This post was sponsored by Boston Scientific as part of an Influencer Activation for Influence Central and all opinions expressed in my post are my own.
- When I was a young adult, I remember my dad having triple bypass surgery
- When I got older, he had stents put in
- My father-in-law died of a heart attack
- Last year my husband was hospitalized with congestive heart failure and Stage 3 Chronic Kidney Disease – he began seeing a cardiologist & nephrologist who talked to him about changing his diet
- Both my husband and I have high cholesterol. We are BOTH at risk.
I learned that coronary artery disease (CAD) is the most common type of heart disease and the leading cause of death in the United States in both men and women. CAD occurs when blood vessels of heart become narrow, making it difficult for blood to flow to the heart.[i]
For my husband, his symptoms were shortness of breath, for my dad it was actual pain when he tried playing golf. For some, there are no symptoms. 
My relationship with CAD runs strong.
So, as you can see, my relationship with coronary heart disease runs strong….stronger than I’d like it to. I scoured the Internet for the healthiest solution, and along with our doctor’s advice I realized that we had to change the way we were eating. Which also meant that I’d be cooking a lot more. We’d also have to get moving.
Our doctors had put us on medication. In some cases, surgery may be needed. But there are other options too; including percutaneous coronary intervention (PCI), a minimally invasive procedure that is used to manage CAD. 
The most important thing I’ve done is make lifestyle changes for our family. I found that I could sneak my more heart healthy swaps in without hubby even noticing. He might even think that I took a renewed interest in cooking. Here’s what I’ve done [i]
- Added plant-based recipes using plant proteins rather than meats.
- Replaced cow’s milk with almond milk (easy because I’m lactose intolerant anyway) – you can also use soy, oat or rice milks.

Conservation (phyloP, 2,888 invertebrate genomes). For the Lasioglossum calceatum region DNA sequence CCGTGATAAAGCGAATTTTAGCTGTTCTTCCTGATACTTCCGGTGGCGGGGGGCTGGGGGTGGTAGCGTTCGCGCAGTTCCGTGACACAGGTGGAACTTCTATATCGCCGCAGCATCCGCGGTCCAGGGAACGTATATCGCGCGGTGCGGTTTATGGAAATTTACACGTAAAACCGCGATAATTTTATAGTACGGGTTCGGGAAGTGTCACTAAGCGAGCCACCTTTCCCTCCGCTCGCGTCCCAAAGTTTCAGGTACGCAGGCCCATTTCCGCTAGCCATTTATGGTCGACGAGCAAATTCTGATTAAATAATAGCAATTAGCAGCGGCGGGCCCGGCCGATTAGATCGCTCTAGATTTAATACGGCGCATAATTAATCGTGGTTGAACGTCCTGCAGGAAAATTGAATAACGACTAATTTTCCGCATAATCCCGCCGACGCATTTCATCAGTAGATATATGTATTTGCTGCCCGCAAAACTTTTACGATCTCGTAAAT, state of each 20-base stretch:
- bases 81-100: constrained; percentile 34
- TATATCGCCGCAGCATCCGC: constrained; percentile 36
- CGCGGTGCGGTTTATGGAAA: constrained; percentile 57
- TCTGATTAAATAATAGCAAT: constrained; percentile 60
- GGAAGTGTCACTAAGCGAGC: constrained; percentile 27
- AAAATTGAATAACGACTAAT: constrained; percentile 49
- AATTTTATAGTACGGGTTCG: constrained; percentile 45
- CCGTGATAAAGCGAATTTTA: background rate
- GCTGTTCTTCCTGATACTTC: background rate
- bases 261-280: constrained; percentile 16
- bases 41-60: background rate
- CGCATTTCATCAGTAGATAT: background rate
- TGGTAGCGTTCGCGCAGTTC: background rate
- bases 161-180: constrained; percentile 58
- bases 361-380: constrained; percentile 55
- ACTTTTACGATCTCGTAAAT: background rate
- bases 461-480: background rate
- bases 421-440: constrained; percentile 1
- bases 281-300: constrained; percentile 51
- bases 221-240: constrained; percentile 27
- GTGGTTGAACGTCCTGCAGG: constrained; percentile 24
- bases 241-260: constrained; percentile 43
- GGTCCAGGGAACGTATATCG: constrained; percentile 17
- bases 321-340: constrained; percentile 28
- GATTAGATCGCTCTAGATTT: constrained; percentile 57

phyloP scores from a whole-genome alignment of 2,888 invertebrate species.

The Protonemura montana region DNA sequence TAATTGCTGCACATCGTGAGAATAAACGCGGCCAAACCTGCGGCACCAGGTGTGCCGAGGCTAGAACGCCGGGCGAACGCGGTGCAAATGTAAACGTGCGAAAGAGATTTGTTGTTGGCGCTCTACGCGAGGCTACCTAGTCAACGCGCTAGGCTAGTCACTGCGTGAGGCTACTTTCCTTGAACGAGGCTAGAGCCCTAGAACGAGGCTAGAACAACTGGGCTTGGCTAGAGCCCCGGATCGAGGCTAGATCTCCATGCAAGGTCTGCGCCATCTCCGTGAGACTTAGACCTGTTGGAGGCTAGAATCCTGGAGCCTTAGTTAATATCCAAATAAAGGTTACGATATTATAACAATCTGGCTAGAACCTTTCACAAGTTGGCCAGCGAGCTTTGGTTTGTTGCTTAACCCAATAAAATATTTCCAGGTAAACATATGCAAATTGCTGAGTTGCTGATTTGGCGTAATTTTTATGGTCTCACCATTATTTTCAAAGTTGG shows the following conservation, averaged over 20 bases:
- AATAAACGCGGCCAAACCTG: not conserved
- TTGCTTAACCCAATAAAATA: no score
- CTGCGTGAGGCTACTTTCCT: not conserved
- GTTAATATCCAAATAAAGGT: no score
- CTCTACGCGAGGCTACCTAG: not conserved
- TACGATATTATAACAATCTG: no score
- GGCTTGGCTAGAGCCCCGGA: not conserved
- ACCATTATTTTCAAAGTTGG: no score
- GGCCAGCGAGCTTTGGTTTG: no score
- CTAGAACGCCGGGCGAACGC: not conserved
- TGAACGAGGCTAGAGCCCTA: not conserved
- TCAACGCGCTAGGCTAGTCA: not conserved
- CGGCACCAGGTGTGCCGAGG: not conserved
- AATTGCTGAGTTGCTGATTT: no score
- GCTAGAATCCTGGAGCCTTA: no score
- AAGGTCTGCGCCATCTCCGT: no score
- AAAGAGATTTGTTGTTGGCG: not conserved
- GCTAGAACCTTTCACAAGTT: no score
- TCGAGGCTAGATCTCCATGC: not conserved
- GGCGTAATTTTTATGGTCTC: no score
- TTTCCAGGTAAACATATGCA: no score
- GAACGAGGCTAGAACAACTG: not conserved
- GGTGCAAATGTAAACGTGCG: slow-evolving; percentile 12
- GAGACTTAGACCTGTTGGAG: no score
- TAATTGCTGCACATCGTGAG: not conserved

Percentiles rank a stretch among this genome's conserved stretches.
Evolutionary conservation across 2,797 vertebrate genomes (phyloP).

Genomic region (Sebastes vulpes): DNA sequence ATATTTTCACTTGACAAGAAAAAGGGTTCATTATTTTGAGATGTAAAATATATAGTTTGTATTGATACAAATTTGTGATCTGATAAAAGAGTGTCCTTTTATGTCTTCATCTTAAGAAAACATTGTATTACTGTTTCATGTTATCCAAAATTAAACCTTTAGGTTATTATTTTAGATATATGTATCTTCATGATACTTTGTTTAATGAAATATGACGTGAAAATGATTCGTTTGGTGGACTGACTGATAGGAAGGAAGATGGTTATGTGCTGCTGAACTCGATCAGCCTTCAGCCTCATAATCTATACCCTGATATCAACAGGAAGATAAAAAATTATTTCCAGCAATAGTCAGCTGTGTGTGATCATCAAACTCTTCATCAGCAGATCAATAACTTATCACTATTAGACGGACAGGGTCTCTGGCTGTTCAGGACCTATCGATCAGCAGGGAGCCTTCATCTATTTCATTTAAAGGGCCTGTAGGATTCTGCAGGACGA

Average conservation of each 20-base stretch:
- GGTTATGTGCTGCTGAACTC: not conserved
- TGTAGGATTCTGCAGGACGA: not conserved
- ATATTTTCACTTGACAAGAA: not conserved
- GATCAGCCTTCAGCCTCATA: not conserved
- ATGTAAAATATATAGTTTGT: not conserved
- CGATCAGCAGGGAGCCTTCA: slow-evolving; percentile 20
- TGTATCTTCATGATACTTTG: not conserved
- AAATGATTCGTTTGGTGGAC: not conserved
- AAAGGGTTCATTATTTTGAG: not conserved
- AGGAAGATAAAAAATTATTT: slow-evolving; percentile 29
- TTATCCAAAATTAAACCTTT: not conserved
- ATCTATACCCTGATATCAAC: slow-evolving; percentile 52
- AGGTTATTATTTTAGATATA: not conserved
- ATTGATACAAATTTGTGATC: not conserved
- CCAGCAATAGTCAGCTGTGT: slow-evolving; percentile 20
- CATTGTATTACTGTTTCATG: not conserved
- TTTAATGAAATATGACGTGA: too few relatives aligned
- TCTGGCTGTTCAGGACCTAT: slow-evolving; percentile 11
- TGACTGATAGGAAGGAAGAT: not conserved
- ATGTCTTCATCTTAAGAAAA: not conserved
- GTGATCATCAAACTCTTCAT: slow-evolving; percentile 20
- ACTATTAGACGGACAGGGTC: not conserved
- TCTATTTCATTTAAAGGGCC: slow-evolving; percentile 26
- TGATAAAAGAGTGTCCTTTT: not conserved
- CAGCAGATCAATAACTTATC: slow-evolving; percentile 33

- Use more delicious whole grains rather than refined grains.
- I’ve hidden the salt shaker, and load up on fresh herbs and spices to give meals more flavor
- We use stevia in place of sugar….you can also use honey and maple syrup for a natural sweetener.
- Avocados seem to make their way into my grocery cart every visit – they’re GOOD fats.
REMEMBER! Please follow your doctor’s guidelines or dietary restrictions for heart disease.
- Some heart healthy swaps and recipes may not be right for everyone.
- You may want to talk to your doctor before making any changes to your diet.
- You should follow your doctor’s guidelines or dietary restrictions for heart disease.
To learn more about CAD and healthy cooking options, visit HeartHealthyBeats.com, a resource developed by Boston Scientific
[i] Coronary Artery Disease. MedlinePlus. NIH U.S. National Library of Medicine (NLM). Available at: https://medlineplus.gov/coronaryarterydisease.html. Accessed March 2018.
[ii] What Is Coronary Artery Disease (CAD)? Boston Scientific. Available at: www.ispciforme.com. Accessed March 2018.
[iii] How is CAD Treated? Boston Scientific. Available at: www.ispciforme.com. Accessed March 2018.